916 F.2d 1510 (11th Cir. 1990), 89-5850, Madara v. Hall
|Citation:||916 F.2d 1510|
|Party Name:||John MADARA, Plaintiff-Appellant, v. Daryl HALL, Defendant-Appellee.|
|Case Date:||November 07, 1990|
|Court:||United States Courts of Appeals, Court of Appeals for the Eleventh Circuit|
[Copyrighted Material Omitted]
Steven M. Kramer, Steven M. Kramer & Associates, New York City, Mark S. Guralnick, Garber & Guralnick, Fort Lauderdale, Fla., for plaintiff-appellant.
Brian D. Caplan, Steven M. Hayes, Parcher & Hayes, New York City, Thomas W. McAiley, James S. Robertson, Beckham, McAiley & Schulz, Miami, Fla., for defendant-appellee.
Appeal from the United States District Court for the Southern District of Florida.
Before KRAVITCH and COX, Circuit Judges, and DYER, Senior Circuit Judge.
COX, Circuit Judge:
John Madara, the plaintiff, appeals the district court's dismissal of his libel suit against defendant Daryl Hall. We affirm.
I. FACTS AND PROCEEDINGS BELOW
The genesis of this libel suit against entertainer Daryl Hall is an interview Hall gave by telephone from New York to a reporter for Music Connection magazine in California. The interview appeared in the November 24-December 14, 1986 issue of the magazine. The alleged libel is contained in a paragraph that quoted Hall as follows:
I had my first mini-disillusionment with the music business early on. I was working with this guy John Madiera [sic] in Philadelphia; he wrote "At the Hop" and a whole bunch of things, and he had his day in the sun, but he was pretty much a small-time kind of a guy. I was doin' sessions with him, gettin' paid by him--bein' screwed by him, basically.
Appellant's Record Excerpts and Appendix, A39, A41. (Copy of Music Connection interview) (emphasis in text of article). In December 1987, Madara sued Hall for libel in the United States District Court for the Southern District of New York. That court dismissed the action as time-barred under New York's one-year statute of limitations. In May 1988, Madara filed this libel action in the Southern District of Florida. Subject matter jurisdiction was based on diversity of citizenship. Madara sought to obtain the benefit of Florida's two-year statute of limitations for such actions.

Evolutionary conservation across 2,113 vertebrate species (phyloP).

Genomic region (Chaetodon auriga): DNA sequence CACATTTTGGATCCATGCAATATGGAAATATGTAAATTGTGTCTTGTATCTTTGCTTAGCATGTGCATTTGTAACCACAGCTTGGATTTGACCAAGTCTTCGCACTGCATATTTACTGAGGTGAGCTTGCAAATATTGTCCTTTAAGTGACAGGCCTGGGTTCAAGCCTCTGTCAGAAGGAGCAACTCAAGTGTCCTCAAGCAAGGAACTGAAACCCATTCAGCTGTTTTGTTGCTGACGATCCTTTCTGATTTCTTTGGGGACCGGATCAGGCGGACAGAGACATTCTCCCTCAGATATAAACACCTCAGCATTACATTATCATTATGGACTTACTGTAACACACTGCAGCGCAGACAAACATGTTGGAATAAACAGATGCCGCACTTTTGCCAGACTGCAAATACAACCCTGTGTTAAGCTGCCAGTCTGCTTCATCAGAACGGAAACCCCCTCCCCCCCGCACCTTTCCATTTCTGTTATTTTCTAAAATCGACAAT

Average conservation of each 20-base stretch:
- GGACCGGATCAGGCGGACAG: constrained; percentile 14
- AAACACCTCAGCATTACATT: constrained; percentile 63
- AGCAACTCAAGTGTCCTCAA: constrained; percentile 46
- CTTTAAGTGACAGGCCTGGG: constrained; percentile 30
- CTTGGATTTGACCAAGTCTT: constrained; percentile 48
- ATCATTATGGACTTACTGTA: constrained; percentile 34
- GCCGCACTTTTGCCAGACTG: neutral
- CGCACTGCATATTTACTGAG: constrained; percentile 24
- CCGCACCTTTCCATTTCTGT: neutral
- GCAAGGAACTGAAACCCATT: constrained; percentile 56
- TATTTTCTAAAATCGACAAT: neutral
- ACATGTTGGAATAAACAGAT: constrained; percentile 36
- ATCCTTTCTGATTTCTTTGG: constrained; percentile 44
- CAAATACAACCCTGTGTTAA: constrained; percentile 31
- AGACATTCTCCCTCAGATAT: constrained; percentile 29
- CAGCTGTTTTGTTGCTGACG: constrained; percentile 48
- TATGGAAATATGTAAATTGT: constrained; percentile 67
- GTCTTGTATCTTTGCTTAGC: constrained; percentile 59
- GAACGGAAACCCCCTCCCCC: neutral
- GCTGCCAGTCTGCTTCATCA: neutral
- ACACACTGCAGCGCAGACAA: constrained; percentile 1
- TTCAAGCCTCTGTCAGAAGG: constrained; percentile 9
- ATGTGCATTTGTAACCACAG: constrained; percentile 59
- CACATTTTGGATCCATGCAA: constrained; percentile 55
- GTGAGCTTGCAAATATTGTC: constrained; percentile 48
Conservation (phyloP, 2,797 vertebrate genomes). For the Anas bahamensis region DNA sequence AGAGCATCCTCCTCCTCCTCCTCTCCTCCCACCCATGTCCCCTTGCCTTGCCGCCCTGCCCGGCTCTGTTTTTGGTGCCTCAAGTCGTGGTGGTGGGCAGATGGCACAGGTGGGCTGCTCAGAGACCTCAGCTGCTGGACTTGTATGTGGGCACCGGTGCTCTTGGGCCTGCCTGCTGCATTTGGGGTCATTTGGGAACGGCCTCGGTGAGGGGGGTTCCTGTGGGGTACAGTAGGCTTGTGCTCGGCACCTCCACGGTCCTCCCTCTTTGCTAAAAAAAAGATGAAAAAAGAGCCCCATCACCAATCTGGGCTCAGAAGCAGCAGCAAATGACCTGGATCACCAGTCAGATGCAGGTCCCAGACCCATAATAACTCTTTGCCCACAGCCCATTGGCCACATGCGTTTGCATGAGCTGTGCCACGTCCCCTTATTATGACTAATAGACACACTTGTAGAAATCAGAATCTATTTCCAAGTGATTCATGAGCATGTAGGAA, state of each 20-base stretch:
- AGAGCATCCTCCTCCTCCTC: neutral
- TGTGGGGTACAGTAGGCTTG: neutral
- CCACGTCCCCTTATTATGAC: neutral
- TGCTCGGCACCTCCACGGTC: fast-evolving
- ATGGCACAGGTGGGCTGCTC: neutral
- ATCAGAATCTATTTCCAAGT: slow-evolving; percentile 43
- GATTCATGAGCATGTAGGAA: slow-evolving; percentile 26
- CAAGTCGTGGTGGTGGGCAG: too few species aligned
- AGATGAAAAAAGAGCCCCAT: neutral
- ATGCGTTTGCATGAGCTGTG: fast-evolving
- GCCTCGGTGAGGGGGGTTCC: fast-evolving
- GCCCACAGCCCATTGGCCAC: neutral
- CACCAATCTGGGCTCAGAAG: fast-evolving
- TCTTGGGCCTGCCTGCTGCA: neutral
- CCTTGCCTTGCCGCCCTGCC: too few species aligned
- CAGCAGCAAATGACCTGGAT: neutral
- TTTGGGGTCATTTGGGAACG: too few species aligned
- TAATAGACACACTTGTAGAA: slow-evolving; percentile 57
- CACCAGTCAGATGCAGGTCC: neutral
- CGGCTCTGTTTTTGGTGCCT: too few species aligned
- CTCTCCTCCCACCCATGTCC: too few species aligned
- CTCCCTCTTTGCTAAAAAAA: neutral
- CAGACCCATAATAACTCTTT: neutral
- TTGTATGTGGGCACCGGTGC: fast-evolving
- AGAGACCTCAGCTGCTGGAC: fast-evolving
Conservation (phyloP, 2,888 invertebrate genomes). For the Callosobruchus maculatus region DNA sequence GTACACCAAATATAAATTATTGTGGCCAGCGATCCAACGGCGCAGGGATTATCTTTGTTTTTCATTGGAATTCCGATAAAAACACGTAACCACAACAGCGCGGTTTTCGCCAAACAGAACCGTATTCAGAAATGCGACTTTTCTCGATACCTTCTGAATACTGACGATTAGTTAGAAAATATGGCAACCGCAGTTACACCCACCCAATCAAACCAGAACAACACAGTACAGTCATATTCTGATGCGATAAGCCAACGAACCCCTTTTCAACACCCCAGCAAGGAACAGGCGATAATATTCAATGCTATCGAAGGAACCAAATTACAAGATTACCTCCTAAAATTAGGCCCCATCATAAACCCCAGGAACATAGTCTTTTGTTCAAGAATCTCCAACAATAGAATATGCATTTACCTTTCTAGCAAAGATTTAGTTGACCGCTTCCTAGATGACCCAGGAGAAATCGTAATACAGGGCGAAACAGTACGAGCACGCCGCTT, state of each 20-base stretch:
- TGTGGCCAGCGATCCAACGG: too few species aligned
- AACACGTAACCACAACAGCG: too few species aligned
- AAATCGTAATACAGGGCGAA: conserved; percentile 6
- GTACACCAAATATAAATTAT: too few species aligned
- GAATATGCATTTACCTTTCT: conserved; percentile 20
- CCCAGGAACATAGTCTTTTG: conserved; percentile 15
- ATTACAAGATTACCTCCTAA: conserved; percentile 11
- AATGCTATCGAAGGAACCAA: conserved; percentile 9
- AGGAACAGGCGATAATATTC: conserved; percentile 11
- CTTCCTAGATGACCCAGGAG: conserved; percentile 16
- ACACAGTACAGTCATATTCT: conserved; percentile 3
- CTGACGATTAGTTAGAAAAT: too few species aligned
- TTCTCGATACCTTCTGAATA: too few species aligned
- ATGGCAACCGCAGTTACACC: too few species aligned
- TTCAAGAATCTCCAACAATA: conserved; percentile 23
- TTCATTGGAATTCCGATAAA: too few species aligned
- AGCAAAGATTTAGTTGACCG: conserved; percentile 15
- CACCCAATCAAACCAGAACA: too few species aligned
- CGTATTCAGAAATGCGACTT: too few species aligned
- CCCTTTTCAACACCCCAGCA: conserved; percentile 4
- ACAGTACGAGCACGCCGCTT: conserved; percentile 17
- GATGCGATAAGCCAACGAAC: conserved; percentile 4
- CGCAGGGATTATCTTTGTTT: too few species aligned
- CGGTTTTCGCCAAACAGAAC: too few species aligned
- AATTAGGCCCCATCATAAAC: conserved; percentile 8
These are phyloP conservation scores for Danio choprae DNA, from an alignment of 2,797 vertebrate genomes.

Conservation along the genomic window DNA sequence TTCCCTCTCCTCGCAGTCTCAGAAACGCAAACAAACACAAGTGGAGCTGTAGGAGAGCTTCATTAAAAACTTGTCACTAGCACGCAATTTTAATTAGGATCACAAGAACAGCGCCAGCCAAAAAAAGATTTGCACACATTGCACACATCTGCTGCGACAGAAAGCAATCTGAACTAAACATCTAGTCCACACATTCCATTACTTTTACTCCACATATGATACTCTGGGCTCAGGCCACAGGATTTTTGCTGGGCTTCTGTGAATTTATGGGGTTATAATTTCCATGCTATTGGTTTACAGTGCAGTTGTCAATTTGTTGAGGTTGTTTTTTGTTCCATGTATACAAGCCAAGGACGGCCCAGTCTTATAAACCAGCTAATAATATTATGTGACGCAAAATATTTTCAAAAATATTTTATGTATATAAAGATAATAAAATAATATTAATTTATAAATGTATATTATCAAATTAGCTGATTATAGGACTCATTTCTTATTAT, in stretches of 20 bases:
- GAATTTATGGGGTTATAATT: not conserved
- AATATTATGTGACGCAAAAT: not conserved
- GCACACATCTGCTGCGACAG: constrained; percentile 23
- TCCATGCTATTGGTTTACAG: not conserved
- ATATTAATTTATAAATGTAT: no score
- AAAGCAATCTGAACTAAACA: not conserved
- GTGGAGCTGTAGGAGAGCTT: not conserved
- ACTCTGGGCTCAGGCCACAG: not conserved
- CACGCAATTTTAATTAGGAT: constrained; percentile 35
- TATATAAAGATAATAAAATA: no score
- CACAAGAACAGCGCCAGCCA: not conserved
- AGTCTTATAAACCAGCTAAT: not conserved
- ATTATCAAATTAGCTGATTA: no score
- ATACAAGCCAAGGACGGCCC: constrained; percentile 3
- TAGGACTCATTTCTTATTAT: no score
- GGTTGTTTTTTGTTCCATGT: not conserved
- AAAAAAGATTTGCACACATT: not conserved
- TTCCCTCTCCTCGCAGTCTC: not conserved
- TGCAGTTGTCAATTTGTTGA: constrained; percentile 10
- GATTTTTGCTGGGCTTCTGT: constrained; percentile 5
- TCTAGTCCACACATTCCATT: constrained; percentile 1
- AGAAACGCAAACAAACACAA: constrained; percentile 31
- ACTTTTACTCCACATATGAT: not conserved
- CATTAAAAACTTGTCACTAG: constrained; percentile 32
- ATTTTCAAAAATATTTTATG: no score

Hall filed a motion to dismiss pursuant to Rule 12(b)(6) of the Federal Rules of Civil Procedure. He asserted that the complaint failed to state a claim upon which relief could be granted because, applying Florida's borrowing statute, California's one-year statute of limitations applied and the action was therefore time-barred. Hall also sought dismissal under Rule 12(b)(2) on the ground that the court lacked personal jurisdiction over him.
The district court granted Hall's motion to dismiss. Madera [sic] v. Hall, 717 F.Supp. 812 (S.D.Fla.1989). Addressing the grounds for the motion in the same order as presented by Hall, the court held first that for the purposes of the borrowing statute, Florida courts apply the "significant relationship" test (from Bates v. Cook, Inc., 509 So.2d 1112, 1115 (Fla.1987)) to determine in which state the cause of action arose. Madera, 717 F.Supp. at 815. The court applied the significant relationship test, assessed the relationships among the parties, the occurrence and the forum state, and concluded that the cause of action arose in California. The court then held that the action was time-barred in Florida. Id. at 816.
The court next addressed the personal jurisdiction ground of Hall's motion to dismiss. The court determined that the complaint alleged tortious conduct sufficient to bring the defendant within the reach of Florida's long-arm statute. Id. at 817. However, the court concluded that because the Due Process Clause would not countenance the assertion of personal jurisdiction over Hall, the complaint should be dismissed for that reason as well. Id. at 818.
On appeal, Madara claims first that the district court erred in concluding that the cause of action arose in California so that under Florida's borrowing statute, California's one-year statute of limitations governs and the action is time-barred. He argues that the cause of action arose in Florida when copies of the magazine were distributed there, citing Keeton v. Hustler Magazine, Inc., 465 U.S. 770, 104 S.Ct. 1473, 79 L.Ed.2d 790 (1984) and Stepanian v. Addis, 782 F.2d 902 (11th Cir.1986) to support this claim. Madara's second argument on appeal is that the district court erred in holding that the Due Process Clause of the Fourteenth Amendment precludes the exercise of personal jurisdiction over Hall.